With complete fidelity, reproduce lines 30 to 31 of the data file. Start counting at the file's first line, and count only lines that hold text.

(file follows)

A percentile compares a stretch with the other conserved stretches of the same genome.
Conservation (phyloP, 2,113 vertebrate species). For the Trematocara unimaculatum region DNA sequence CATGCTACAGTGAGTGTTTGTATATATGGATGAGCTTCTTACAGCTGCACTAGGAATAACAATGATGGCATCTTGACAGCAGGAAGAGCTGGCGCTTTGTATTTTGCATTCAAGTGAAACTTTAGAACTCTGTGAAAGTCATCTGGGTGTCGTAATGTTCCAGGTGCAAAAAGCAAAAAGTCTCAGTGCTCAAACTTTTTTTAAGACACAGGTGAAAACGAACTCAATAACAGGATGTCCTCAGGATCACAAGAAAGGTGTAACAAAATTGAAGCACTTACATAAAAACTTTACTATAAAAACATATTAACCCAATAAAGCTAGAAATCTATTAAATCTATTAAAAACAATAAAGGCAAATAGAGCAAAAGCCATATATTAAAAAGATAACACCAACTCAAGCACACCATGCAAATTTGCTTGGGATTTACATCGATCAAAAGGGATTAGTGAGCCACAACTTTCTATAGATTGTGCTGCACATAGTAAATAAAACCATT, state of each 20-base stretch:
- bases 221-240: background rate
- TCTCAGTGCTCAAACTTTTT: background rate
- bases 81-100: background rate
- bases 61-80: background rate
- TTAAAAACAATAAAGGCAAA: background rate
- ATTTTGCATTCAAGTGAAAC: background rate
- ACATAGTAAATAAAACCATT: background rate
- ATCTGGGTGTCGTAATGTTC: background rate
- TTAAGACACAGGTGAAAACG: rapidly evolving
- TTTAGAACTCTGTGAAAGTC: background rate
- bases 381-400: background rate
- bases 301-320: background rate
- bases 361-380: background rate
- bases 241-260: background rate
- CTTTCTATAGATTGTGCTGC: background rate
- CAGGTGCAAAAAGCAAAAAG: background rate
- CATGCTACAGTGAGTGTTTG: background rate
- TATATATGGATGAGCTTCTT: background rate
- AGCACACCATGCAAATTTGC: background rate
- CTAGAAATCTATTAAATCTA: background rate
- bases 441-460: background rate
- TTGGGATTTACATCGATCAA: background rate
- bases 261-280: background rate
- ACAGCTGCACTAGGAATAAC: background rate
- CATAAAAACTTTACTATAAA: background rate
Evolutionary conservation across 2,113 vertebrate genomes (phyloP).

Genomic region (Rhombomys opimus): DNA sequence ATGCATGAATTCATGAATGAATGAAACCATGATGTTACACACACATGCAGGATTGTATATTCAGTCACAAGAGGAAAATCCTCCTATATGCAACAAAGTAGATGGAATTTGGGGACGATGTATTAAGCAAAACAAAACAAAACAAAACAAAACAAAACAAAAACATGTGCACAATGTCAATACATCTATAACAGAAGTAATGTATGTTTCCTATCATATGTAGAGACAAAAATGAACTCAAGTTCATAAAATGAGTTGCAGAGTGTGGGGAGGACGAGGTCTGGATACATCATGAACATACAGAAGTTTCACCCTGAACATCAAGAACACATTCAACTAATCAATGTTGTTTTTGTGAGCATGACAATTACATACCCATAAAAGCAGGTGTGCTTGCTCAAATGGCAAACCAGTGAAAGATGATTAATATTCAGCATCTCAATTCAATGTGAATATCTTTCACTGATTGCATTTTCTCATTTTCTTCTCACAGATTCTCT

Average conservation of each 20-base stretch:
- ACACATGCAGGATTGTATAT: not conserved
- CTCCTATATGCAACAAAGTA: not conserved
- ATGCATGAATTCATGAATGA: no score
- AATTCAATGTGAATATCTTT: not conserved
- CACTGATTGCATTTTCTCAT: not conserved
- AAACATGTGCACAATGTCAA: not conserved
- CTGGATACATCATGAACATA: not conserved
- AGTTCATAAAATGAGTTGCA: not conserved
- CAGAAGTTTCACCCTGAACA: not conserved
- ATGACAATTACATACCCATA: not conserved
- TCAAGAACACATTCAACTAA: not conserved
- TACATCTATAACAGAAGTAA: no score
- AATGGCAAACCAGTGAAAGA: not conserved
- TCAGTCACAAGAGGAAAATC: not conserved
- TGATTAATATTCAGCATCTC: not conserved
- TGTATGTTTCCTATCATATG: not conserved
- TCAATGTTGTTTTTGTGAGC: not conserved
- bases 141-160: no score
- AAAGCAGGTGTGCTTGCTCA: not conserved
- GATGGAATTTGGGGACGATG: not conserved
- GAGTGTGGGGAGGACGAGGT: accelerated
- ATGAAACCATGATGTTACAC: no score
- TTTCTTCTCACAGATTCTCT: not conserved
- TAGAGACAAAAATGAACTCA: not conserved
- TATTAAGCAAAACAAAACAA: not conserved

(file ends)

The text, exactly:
Average conservation of each 20-base stretch:
- ACACATGCAGGATTGTATAT: not conserved